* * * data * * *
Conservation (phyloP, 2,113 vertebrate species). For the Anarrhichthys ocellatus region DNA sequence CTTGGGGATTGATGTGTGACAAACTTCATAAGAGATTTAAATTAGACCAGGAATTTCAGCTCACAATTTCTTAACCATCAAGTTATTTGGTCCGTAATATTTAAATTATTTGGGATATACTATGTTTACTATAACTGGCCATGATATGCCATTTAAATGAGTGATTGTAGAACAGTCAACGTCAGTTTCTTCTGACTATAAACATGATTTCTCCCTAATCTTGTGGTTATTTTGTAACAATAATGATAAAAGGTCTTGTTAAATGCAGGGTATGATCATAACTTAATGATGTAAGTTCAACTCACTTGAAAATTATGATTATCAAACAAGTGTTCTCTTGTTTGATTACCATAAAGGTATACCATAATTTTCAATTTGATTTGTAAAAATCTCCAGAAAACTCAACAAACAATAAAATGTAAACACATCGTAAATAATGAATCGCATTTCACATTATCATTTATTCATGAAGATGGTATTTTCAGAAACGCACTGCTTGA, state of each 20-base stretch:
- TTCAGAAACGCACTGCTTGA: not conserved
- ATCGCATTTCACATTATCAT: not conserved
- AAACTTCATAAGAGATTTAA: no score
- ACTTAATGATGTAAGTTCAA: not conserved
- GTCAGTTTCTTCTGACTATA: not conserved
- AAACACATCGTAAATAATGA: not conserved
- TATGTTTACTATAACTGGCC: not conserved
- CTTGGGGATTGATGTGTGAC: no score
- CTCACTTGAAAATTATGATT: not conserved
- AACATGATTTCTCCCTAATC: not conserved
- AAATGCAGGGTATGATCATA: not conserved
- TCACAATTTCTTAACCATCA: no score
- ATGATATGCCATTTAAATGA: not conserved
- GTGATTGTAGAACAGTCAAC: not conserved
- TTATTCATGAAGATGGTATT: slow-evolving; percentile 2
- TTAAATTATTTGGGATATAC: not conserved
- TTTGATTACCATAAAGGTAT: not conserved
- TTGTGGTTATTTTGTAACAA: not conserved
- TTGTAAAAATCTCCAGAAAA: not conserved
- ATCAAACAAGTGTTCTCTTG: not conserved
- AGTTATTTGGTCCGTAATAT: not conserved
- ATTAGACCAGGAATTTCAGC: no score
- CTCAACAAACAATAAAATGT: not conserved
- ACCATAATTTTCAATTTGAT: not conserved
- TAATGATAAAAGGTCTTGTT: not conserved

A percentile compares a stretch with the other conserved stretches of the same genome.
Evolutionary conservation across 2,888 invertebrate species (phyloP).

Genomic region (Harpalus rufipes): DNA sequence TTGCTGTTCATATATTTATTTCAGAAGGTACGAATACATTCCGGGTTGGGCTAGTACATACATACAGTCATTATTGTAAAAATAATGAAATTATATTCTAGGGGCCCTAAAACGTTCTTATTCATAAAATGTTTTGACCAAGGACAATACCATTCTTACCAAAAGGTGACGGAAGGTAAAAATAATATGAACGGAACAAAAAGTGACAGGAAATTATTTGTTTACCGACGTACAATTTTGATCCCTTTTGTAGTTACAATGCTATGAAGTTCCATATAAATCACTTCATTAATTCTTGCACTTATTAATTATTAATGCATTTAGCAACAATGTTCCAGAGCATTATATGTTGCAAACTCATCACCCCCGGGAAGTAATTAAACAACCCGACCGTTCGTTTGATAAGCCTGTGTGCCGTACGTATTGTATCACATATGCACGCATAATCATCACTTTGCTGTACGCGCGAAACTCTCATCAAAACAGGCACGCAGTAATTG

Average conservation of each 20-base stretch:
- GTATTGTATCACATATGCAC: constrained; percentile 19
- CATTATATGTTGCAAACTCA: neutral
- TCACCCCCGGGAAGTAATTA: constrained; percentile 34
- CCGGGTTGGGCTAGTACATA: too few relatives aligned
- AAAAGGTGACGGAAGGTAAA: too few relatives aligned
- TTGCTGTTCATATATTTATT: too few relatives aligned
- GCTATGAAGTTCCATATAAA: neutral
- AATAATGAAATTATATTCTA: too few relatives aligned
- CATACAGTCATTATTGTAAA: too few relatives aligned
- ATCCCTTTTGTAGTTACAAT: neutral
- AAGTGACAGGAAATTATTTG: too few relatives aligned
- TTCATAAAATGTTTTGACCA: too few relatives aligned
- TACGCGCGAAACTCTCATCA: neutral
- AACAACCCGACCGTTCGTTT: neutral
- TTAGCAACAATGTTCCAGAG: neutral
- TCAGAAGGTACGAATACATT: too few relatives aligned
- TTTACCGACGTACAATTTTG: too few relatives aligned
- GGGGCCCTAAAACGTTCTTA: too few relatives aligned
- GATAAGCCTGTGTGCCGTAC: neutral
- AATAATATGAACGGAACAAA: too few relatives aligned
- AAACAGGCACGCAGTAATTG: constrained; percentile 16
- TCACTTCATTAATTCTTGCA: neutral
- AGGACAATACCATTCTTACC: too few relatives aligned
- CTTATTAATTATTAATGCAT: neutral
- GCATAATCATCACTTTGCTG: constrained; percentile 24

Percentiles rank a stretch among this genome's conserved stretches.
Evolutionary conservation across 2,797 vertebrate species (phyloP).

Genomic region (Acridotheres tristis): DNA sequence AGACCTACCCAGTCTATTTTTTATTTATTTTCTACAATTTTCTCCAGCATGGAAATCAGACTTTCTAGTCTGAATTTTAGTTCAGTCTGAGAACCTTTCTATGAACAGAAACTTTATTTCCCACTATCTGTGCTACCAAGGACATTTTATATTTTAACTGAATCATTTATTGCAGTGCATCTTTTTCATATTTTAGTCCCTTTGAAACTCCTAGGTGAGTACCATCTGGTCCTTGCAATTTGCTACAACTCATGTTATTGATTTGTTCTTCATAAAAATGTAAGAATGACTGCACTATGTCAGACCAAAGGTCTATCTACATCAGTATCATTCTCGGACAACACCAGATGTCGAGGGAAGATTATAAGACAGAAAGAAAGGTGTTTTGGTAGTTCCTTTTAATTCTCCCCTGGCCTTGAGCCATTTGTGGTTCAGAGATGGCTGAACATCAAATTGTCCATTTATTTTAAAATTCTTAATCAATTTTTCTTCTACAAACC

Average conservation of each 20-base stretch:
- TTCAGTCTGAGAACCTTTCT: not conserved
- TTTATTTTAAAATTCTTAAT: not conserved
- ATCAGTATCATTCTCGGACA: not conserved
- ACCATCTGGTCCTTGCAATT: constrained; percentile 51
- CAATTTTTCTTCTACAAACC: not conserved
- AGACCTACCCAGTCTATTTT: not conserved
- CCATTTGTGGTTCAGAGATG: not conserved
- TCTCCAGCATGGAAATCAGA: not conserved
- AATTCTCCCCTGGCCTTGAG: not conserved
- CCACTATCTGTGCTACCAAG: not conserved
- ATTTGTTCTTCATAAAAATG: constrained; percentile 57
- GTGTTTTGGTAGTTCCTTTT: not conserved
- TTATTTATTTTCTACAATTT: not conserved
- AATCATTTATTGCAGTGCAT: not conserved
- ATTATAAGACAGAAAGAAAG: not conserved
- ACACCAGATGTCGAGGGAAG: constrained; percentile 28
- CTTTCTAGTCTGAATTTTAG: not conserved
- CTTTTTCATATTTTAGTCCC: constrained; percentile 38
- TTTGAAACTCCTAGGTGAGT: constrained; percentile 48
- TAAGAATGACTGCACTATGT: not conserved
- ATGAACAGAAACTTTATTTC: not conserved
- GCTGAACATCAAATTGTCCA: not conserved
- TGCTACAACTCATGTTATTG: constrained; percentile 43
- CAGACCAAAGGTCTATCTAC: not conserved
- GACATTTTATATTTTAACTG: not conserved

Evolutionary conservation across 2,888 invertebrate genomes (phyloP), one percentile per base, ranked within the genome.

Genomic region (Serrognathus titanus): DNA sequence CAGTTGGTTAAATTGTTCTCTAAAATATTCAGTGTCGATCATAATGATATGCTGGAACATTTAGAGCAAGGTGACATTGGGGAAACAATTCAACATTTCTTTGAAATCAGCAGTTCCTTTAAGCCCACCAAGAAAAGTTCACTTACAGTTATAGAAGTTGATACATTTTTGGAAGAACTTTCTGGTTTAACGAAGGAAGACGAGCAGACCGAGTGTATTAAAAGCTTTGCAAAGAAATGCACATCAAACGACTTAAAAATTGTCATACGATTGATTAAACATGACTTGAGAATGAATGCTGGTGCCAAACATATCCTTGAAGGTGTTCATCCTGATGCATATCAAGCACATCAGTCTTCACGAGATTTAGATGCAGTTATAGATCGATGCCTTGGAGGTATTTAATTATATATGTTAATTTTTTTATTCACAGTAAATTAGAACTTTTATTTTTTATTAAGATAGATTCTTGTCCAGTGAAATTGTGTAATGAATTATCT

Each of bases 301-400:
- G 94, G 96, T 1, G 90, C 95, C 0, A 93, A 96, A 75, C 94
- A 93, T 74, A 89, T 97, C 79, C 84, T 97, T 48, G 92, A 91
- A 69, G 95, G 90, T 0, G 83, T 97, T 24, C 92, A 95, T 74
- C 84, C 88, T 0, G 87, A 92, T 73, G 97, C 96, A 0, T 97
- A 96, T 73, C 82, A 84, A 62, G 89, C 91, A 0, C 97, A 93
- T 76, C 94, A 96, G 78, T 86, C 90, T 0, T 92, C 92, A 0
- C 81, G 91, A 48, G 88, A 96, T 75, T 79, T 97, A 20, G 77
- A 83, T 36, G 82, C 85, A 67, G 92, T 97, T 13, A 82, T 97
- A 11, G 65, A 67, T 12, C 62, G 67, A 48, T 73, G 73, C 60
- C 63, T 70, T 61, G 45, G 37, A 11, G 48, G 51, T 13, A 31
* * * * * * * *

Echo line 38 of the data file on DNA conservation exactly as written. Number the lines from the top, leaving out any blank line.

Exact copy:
- AATAATGAAATTATATTCTA: too few relatives aligned